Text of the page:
5. It then enables all of the Interactables game objects at once (which still causes a small performance lag, but this is orders of magnitude smaller because we are enabling only tens instead of thousands of objects like in the beginning)

With that, we improve the quality of the player experience by removing the nasty performance spikes when additively and asynchronously loading scenes with Unity.

Bonus tip – unloading a scene does not actually unload all of the used textures and other assets that the scene uses. This is why you should also call the built-in UnloadUnusedAssets method from time to time during gameplay in moments where there is not much action. That causes a small spike in performance. But We still have not gotten to the point, where we would need to optimize that Unity behavior.

Also, check out that link for other insights on improving the async loading of scenes.


As you see, there is a lot happening in order to ensure the smooth loading of everything the players need throughout a game. And after we finish with Moo Lander, we will package all of that into a plugin that would save a lot of time for future fellow developers.

Of course, there is much more happening to our game scenes and objects (like persistent objects that can move between scenes, etc..), but I will share insights on that with you in future articles. For now, I hope this will give you enough of a direction to build your own great solutions to the additive scene loading problem.

Dimitar Popov, Co-Founder and Game Developer at The Sixth Hammer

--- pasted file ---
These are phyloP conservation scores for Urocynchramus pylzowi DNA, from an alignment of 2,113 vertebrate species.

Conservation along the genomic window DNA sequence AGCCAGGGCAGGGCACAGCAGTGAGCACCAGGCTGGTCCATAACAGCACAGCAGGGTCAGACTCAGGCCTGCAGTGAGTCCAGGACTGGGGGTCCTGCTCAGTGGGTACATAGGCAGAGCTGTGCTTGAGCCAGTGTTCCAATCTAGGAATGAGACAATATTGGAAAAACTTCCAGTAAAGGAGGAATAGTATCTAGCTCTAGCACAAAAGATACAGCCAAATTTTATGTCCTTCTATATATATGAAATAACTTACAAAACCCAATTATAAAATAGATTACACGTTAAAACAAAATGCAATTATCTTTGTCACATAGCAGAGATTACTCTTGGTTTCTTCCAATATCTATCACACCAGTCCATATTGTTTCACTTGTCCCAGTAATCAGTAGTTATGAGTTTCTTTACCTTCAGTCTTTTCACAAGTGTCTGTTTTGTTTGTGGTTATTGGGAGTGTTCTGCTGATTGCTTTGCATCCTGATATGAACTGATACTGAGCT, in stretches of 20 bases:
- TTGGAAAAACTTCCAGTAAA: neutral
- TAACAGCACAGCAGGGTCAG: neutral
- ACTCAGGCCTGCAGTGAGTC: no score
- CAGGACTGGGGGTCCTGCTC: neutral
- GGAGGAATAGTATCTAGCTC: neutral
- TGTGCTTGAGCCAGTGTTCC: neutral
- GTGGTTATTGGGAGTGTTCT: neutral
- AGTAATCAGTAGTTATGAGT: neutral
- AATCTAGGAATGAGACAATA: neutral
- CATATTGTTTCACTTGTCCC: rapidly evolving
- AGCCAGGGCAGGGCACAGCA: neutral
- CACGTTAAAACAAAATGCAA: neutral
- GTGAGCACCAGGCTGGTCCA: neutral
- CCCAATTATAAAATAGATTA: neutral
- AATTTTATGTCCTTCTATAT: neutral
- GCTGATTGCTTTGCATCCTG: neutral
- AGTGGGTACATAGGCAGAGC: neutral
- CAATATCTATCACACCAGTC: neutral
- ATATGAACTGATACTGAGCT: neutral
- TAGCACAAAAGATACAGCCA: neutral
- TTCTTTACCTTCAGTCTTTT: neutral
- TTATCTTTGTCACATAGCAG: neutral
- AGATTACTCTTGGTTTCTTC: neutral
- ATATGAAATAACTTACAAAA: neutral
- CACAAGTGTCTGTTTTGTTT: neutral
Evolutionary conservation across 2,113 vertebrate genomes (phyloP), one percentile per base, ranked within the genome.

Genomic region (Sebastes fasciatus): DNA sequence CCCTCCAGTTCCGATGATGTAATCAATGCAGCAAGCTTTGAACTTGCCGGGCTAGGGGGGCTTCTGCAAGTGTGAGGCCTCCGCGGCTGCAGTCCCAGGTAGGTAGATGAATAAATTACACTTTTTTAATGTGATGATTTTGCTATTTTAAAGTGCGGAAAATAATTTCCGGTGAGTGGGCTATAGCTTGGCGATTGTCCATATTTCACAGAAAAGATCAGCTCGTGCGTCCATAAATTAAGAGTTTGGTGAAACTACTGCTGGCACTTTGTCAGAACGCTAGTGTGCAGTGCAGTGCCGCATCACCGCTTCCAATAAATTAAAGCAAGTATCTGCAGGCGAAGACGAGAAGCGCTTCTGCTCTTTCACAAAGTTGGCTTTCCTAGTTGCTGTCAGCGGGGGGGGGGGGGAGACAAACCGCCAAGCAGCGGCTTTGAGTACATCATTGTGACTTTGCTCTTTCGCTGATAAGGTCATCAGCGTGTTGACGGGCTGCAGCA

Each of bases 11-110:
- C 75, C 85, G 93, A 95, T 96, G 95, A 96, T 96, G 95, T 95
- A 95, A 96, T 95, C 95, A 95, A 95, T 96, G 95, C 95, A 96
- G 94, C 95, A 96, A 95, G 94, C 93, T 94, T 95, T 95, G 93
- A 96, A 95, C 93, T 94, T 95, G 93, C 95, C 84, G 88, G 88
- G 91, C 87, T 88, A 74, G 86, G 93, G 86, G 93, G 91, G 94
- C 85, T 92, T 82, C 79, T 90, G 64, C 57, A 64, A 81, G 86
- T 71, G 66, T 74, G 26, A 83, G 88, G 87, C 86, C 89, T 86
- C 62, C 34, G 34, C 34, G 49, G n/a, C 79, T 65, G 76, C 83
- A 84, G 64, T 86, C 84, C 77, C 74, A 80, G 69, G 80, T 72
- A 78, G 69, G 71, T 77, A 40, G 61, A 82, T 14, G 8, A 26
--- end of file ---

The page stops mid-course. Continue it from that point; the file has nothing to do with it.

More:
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Comments 1

  • Anonymous user

    The article doesn't explain it, but you'll need two types of Scene Switcher (SS) for most scenes, one at each end of it (except for the first and the last scenes, assuming a linear platformer type game).  The SS at the end of scenes will have its gates ordered "1 to 2". The SS at the beginning of scenes will have its gates ordered "2 to 1". That means whatever logic you'll use to track the order of the gates, it should be inverted in the second case.

    Say you have 3 scenes: scene 1 will have a "1 to 2" SS at its end (or right), scene 2 will have a "2 to 1" SS at the beginning (or left) and a "1 to 2" SS at the end, and scene 3 will have a "2 to 1" SS at its beginning.

    The "1 to 2" SS will load the scene assigned to Scene Name if traversed from left to right and unload it if traversed from right to left. The "2 to 1" will do the same in the opposite directions.


    Anonymous user

    ·2 years ago·